Gov. Asa Hutchinson says he will outline his plan for a $50 million income tax cut at a news conference Tuesday.
Some of this is positioning. And wishful thinking, I might add.
Revenue growth this year hasn’t been robust and Hutchinson has already committed expected general revenue growth to highway construction. He counts, too, on continuation of federal Obamacare money at the current level — a windfall that paid for the state’s last couple of tax cuts. Republicans promised to kill this thing if they took control of the White House and Congress, didn’t they?
Despite all this uncertainty, there are Republicans such as Sen. Bart Hester who’s proposed still more — a $100 million income tax cut. So Hutchinson wants to drive the discussion.
One big question tomorrow is whether the Hutchinson plan will include something for working poor. The last income tax cut omitted any cut in their taxes, under the head-scratching theory that they somehow get plenty of government assistance already. There have been indications that Hutchinson might even get on board a plan originally pushed by Democrats for an earned income tax credit as a means to provide a tax break to working poor. It has proven value as an economic stimulus because it’s instantly turned around in commercial transactions, many taxable.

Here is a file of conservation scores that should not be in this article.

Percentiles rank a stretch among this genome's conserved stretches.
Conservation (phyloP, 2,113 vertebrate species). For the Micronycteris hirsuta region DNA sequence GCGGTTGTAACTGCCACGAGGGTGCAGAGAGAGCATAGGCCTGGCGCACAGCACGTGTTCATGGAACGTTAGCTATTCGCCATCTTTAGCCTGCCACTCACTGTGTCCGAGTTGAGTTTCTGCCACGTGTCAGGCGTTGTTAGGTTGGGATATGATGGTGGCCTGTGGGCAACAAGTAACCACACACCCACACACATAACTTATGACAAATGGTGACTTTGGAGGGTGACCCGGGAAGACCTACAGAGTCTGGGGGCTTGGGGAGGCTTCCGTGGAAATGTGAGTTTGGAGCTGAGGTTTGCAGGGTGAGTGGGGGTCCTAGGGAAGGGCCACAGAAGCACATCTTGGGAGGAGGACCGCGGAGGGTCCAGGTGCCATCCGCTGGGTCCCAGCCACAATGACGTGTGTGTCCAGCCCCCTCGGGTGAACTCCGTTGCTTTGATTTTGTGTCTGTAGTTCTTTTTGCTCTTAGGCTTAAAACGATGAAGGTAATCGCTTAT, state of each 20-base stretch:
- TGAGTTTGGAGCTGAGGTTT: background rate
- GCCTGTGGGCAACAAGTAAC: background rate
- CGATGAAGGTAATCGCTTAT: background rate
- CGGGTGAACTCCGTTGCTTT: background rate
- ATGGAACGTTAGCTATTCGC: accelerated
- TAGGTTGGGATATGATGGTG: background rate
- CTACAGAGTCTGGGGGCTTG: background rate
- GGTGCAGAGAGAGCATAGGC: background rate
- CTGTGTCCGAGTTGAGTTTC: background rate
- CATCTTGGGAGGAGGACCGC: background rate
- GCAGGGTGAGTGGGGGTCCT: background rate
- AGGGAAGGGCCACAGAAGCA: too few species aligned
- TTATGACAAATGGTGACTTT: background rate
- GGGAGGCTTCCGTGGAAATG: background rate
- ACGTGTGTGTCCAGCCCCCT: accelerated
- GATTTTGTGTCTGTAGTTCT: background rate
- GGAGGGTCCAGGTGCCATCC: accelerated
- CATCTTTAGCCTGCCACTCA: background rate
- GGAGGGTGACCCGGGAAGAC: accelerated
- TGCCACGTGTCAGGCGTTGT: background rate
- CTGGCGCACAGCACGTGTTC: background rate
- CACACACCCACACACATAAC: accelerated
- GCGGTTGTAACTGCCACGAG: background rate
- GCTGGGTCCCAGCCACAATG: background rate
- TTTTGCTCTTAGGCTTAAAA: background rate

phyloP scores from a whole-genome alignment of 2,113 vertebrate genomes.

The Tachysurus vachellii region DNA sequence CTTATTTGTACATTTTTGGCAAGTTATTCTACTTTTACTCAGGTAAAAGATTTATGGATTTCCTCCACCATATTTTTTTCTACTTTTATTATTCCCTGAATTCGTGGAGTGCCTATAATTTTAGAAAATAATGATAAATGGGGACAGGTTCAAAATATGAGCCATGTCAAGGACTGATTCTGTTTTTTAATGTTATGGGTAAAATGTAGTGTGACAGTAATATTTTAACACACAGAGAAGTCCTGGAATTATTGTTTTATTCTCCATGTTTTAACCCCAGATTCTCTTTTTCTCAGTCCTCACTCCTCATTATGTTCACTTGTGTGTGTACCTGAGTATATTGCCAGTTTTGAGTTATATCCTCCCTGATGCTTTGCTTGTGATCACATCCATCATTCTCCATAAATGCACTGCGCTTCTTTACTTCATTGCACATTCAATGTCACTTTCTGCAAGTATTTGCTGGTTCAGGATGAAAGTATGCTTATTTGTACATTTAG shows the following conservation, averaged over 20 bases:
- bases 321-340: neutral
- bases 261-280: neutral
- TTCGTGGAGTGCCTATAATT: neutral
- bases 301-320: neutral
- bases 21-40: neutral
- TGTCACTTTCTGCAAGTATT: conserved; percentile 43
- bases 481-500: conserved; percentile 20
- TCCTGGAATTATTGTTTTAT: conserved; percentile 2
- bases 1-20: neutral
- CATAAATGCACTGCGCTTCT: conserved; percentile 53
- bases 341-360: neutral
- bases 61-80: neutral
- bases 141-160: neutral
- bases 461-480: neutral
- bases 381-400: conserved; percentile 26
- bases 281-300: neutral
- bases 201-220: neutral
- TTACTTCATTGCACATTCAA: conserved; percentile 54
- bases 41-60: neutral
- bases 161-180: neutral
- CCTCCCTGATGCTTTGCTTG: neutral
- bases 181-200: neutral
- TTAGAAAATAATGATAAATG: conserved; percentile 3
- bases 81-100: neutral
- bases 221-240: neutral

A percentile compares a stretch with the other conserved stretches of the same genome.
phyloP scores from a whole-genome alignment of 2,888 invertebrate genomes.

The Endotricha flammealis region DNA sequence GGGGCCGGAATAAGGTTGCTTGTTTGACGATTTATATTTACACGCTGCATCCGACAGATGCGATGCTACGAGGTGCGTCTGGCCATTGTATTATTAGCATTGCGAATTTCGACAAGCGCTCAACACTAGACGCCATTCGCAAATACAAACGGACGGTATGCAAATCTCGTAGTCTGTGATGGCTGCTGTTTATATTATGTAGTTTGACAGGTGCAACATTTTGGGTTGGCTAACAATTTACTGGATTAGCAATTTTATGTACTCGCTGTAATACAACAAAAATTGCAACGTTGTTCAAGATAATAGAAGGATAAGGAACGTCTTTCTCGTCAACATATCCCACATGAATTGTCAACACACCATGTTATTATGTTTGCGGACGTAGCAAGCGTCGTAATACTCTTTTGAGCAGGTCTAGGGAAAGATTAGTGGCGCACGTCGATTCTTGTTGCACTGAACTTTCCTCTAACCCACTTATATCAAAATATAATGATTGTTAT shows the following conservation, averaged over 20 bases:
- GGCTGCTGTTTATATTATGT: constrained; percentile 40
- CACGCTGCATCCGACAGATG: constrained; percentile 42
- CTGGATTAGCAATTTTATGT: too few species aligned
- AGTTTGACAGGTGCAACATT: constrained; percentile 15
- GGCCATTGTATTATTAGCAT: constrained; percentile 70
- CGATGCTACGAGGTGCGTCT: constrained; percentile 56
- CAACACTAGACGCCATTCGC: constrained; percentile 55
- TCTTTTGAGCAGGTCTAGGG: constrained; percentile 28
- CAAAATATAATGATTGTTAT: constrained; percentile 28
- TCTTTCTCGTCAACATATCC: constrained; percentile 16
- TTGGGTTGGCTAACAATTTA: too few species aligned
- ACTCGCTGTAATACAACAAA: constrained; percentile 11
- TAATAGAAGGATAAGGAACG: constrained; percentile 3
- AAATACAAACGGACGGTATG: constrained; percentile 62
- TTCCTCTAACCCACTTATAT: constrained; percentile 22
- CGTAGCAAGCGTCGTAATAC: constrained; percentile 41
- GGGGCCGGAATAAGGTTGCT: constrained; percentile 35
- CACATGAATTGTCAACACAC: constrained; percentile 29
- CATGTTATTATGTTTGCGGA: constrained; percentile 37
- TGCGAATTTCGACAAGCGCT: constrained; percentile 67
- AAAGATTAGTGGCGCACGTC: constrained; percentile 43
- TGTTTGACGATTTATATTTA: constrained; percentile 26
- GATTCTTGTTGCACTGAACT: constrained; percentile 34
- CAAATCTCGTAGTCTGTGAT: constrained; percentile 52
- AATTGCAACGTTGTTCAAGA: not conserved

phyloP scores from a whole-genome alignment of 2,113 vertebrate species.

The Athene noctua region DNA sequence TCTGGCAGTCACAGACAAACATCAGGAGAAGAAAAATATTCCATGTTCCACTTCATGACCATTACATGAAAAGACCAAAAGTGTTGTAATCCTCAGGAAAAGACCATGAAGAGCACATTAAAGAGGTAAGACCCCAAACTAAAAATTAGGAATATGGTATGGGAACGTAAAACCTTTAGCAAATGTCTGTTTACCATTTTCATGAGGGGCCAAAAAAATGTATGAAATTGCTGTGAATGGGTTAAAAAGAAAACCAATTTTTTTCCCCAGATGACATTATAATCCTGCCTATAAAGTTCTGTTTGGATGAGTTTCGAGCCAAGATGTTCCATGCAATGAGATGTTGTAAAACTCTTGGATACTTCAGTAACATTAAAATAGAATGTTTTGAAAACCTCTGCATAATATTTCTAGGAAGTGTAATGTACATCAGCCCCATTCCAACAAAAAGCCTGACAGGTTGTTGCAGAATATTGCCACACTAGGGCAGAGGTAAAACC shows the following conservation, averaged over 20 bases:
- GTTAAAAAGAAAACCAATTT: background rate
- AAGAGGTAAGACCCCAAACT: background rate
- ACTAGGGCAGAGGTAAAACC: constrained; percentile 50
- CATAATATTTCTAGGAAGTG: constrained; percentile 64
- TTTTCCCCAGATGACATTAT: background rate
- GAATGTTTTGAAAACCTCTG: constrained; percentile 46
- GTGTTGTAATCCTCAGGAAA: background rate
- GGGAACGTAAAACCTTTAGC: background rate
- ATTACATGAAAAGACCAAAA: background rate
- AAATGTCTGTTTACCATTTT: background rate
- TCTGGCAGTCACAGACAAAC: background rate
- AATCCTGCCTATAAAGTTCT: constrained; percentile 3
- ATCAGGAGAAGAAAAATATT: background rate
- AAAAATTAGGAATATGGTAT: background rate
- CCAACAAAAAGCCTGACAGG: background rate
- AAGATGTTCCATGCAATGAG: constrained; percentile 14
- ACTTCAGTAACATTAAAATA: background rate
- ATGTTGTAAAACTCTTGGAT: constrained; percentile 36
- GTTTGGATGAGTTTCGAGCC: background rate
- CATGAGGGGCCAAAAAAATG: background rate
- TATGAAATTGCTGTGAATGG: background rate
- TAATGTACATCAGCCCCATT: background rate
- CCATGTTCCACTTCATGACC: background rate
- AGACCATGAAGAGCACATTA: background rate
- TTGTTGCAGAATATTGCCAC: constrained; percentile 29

But the recent Democratic scheme to take control of the House Revenue and Taxation Committee threw up a potential political obstacle. It wouldn’t do for the Democrats to make it appear that THEY were responsible for a tax break. As it happened, Committee Chair Joe Jett departed the Democratic Party last week for the Republican Party, which left the committee split evenly by party, rather than an 11-member Democratic majority. And now a Republican likely will be in the chair, though Jett has said Speaker Jeremy Gillam made him no promises on that score.
PS: It would seem safe to conclude — wouldn’t it? — that Jett was not a part of the committee-packing effort led by House Minority Leader Michael John Gray?
Because the idea has resistance from some important Republican legislative leaders, it will be interesting to see if the governor’s plan includes a tax exemption for retired veterans’ pensions. Apart from the debate on whether more tax breaks are wise at a time when revenue growth is uncertain and the rest of government is getting by, at best, with 1 percent increases to cover incremental rising expenses, it is not good tax policy to give one class of taxpayer favored status. What about cops? Firefighters? Ambulance drivers? Teachers in the roughest, poorest schools? The veterans already get tangible benefits for their service, including the pensions.
Also, the value of the vets tax benefit as a population builder isn’t likely great. But it is always politically expedient to do something for vets. Lt. Gov. Tim Griffin, believed to be prepared to take any potential Hutchinson misstep as a lever to run against Hutchinson in the 2018 primary, is pushing the tax cut in between lobbying for unknown clients in private life. That’s precisely why he went nuts over the brief Democratic tax committee takeover (even knowing the rules allowed the super majority Republicans to eventually prevail, regardless.)
UPDATE: The indications are that working poor and veterans will be included in the Asa Hutchinson tax-cut plan, though it will take a two-year phase-in to reach all those affected.